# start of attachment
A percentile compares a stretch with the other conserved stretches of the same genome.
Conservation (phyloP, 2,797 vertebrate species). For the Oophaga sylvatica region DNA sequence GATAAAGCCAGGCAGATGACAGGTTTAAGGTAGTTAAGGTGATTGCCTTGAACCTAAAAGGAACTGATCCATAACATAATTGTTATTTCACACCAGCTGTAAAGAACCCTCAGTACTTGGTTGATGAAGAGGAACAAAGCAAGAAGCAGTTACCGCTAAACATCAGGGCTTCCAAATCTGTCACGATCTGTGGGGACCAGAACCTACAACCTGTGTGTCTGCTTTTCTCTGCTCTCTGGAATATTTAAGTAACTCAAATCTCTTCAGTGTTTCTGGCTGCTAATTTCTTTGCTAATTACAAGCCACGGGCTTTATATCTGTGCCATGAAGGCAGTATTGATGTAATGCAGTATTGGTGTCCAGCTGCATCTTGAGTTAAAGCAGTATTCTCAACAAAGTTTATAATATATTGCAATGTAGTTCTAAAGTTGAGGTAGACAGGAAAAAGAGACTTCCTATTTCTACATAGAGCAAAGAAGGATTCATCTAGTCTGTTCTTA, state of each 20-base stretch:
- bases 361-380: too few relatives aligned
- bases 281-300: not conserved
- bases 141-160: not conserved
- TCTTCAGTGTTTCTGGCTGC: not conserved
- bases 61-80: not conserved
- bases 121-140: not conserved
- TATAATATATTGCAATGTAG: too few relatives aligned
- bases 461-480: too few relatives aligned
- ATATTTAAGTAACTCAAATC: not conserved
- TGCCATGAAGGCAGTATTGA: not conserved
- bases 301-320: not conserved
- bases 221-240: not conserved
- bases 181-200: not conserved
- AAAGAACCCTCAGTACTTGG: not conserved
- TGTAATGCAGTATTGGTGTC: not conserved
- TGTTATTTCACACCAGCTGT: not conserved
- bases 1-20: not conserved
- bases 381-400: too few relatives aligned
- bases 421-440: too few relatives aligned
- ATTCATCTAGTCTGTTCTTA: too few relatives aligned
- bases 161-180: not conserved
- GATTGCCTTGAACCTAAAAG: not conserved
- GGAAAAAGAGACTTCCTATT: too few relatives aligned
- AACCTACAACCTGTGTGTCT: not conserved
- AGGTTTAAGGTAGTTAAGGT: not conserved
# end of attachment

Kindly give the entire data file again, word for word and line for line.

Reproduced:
A percentile compares a stretch with the other conserved stretches of the same genome.
Conservation (phyloP, 2,797 vertebrate species). For the Oophaga sylvatica region DNA sequence GATAAAGCCAGGCAGATGACAGGTTTAAGGTAGTTAAGGTGATTGCCTTGAACCTAAAAGGAACTGATCCATAACATAATTGTTATTTCACACCAGCTGTAAAGAACCCTCAGTACTTGGTTGATGAAGAGGAACAAAGCAAGAAGCAGTTACCGCTAAACATCAGGGCTTCCAAATCTGTCACGATCTGTGGGGACCAGAACCTACAACCTGTGTGTCTGCTTTTCTCTGCTCTCTGGAATATTTAAGTAACTCAAATCTCTTCAGTGTTTCTGGCTGCTAATTTCTTTGCTAATTACAAGCCACGGGCTTTATATCTGTGCCATGAAGGCAGTATTGATGTAATGCAGTATTGGTGTCCAGCTGCATCTTGAGTTAAAGCAGTATTCTCAACAAAGTTTATAATATATTGCAATGTAGTTCTAAAGTTGAGGTAGACAGGAAAAAGAGACTTCCTATTTCTACATAGAGCAAAGAAGGATTCATCTAGTCTGTTCTTA, state of each 20-base stretch:
- bases 361-380: too few relatives aligned
- bases 281-300: not conserved
- bases 141-160: not conserved
- TCTTCAGTGTTTCTGGCTGC: not conserved
- bases 61-80: not conserved
- bases 121-140: not conserved
- TATAATATATTGCAATGTAG: too few relatives aligned
- bases 461-480: too few relatives aligned
- ATATTTAAGTAACTCAAATC: not conserved
- TGCCATGAAGGCAGTATTGA: not conserved
- bases 301-320: not conserved
- bases 221-240: not conserved
- bases 181-200: not conserved
- AAAGAACCCTCAGTACTTGG: not conserved
- TGTAATGCAGTATTGGTGTC: not conserved
- TGTTATTTCACACCAGCTGT: not conserved
- bases 1-20: not conserved
- bases 381-400: too few relatives aligned
- bases 421-440: too few relatives aligned
- ATTCATCTAGTCTGTTCTTA: too few relatives aligned
- bases 161-180: not conserved
- GATTGCCTTGAACCTAAAAG: not conserved
- GGAAAAAGAGACTTCCTATT: too few relatives aligned
- AACCTACAACCTGTGTGTCT: not conserved
- AGGTTTAAGGTAGTTAAGGT: not conserved